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My ex is asking for me to see a therapist the courts agree so I am willing but ... : My ex has me looking terrible in front of judge judge wants a letter from therapist to show certain things so I can get custody back of my child. I am fine with that whatever it takes but the judge said my ex gets to pick the therapist !!! I am not ok with that !! He doesn't have to see the therapist just me so I don't feel comfortable at all not free to talk to therapist what are my legal rights ??? I have time to appeal this still. My current therapist is livid she says that's not ok . I was going to see another one in addition to my current one but no way having one my ex picks our issues in court are my exs control issues !!!

Asked 10 months ago in Family

Tashfeen’s answer: In my opinion, unfortunately, one of the way to handle it would be to file a motion to request change in who gets to select the therapist. I say "unfortunately" because that means you have to go through the hassle of going through another court hearing, wait time until that hearing date, and then finally having to attend that hearing. The other option would be to file an ex-parte motion to clarify orders for selection of therapist. I'm going to assume that the orders are clear enough that you felt the need to post this question. But the goal isn't to actually "clarify", but to have the opportunity to have an audience with the judge sooner than on a regular calendared motion. Ofcourse, you must mention that you wish to keep your current therapist as your evaluator for the court. However, most likely that request will be denied, because your current therapist might be considered biased. But again, the goal is to get in court sooner than later. No guarantees that you'll have your request granted on an "ex-parte" basis though. Just a suggestion. Good luck. I'm sure other attorneys may come up with other creative ways to approach your situation.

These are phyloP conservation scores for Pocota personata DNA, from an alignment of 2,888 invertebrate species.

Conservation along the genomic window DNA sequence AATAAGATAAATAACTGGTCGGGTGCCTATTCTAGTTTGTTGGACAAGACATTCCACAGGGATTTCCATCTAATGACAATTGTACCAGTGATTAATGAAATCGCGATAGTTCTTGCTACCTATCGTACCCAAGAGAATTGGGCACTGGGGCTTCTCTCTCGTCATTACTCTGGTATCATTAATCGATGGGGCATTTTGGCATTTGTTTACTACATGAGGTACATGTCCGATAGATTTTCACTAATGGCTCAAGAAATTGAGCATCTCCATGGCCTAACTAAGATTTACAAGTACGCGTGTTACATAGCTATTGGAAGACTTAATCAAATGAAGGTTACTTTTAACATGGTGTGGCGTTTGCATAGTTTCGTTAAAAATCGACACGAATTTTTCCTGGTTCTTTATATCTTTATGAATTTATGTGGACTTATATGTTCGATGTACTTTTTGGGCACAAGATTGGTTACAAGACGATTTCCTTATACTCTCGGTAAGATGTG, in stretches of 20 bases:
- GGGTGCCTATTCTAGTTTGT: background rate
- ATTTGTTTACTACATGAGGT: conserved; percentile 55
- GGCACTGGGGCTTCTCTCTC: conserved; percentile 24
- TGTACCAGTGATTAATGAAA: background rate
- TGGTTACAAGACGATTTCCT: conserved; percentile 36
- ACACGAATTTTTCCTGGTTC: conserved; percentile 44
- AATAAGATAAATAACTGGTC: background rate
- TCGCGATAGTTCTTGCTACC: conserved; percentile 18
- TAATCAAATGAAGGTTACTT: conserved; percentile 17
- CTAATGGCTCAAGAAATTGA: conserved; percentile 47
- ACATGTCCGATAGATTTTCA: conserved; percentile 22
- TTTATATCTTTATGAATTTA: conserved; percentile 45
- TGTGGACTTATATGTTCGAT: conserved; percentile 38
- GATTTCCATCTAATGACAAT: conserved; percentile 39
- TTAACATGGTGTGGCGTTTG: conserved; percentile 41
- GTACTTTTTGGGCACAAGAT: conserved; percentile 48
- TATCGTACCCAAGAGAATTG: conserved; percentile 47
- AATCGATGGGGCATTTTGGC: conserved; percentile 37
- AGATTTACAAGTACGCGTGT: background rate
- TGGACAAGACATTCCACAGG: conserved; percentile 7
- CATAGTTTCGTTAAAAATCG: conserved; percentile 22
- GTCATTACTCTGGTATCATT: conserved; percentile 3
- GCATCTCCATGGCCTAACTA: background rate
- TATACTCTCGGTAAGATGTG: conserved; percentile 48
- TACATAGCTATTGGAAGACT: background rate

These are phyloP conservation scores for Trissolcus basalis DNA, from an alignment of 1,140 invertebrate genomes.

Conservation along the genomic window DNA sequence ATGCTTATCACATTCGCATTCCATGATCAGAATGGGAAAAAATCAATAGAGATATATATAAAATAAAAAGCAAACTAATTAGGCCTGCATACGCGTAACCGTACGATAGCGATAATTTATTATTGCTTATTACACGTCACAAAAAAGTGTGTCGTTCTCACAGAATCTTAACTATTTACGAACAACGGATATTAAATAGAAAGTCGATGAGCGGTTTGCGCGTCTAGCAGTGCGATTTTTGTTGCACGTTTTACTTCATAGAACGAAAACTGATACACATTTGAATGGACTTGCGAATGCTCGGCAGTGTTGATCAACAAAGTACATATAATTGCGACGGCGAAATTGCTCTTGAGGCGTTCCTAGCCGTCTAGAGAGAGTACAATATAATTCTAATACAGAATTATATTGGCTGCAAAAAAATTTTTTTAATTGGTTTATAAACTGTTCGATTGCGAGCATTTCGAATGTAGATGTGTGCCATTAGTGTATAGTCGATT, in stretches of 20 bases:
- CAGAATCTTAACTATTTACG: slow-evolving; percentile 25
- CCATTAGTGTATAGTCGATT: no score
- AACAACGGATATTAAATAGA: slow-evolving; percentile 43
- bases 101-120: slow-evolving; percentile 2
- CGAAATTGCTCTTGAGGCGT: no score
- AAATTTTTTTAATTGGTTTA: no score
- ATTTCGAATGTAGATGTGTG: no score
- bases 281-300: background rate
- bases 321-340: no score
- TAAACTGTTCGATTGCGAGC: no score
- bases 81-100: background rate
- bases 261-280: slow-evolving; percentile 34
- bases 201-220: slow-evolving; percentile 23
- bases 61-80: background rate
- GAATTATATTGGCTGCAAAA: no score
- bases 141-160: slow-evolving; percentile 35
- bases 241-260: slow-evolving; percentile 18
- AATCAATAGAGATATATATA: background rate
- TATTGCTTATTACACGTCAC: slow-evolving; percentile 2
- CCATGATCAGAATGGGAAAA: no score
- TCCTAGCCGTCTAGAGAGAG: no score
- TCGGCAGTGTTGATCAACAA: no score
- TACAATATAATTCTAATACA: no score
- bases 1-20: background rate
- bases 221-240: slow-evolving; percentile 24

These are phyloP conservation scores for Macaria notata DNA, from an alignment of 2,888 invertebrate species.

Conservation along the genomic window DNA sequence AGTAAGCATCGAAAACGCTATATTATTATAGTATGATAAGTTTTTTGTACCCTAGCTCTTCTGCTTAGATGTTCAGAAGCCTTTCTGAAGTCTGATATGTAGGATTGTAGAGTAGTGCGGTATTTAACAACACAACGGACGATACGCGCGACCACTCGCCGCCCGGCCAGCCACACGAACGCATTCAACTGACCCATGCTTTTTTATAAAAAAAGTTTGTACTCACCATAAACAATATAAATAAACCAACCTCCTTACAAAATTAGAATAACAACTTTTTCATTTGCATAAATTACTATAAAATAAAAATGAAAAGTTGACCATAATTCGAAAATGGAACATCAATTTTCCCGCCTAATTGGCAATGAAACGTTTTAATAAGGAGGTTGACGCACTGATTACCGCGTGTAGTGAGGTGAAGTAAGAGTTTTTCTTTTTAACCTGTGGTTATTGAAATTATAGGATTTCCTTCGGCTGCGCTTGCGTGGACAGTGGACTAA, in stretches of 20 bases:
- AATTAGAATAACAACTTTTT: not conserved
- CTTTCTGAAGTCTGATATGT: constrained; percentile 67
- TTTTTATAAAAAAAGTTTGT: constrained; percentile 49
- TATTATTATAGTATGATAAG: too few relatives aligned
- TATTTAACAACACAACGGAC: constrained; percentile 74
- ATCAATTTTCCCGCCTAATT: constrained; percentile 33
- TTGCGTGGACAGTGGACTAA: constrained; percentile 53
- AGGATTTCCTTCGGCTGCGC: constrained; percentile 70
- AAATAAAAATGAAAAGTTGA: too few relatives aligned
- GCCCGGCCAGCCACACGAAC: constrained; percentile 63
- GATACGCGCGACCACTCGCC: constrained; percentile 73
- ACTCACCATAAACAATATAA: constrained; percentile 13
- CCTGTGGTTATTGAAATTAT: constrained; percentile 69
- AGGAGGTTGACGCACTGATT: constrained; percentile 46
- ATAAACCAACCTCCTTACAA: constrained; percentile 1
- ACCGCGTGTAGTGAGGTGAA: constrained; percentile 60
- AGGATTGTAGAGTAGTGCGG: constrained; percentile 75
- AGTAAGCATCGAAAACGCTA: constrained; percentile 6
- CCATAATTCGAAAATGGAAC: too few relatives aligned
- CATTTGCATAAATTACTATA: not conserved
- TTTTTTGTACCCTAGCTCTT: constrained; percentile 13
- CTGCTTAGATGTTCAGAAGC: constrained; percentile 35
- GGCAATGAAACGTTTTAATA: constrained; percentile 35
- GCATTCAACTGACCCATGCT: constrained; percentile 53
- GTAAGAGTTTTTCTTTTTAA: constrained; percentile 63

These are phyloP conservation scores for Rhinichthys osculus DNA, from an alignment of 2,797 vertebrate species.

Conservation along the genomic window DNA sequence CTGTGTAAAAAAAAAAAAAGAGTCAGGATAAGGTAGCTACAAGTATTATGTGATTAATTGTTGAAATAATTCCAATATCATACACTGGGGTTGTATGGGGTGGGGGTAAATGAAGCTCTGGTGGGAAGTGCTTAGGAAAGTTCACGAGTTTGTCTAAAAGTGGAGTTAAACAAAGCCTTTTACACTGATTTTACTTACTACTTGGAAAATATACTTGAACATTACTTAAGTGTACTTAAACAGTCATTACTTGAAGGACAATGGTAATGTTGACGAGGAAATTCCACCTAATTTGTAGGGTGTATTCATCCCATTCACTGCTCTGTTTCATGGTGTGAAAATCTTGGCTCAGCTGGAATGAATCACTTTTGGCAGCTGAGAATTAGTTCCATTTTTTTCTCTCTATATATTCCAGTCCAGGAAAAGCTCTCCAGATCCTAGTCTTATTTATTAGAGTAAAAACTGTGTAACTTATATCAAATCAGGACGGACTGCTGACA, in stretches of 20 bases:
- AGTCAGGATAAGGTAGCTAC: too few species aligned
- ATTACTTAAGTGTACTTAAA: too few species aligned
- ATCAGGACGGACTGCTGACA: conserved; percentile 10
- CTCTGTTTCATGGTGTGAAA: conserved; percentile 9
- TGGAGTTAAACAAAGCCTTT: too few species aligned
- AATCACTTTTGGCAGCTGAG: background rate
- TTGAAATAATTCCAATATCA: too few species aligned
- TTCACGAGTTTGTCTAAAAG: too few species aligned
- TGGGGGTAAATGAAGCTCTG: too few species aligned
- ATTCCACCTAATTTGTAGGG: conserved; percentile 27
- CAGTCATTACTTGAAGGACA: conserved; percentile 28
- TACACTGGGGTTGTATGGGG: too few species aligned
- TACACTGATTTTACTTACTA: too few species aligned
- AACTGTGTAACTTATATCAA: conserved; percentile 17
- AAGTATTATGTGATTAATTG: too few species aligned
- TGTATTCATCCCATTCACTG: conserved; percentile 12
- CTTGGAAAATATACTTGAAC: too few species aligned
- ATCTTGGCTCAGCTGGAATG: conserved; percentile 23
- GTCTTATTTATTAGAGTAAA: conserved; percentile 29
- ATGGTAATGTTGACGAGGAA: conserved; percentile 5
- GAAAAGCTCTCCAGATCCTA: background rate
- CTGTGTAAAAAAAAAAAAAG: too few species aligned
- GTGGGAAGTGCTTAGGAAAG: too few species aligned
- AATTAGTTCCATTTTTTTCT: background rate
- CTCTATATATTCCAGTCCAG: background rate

Answered 10 months ago.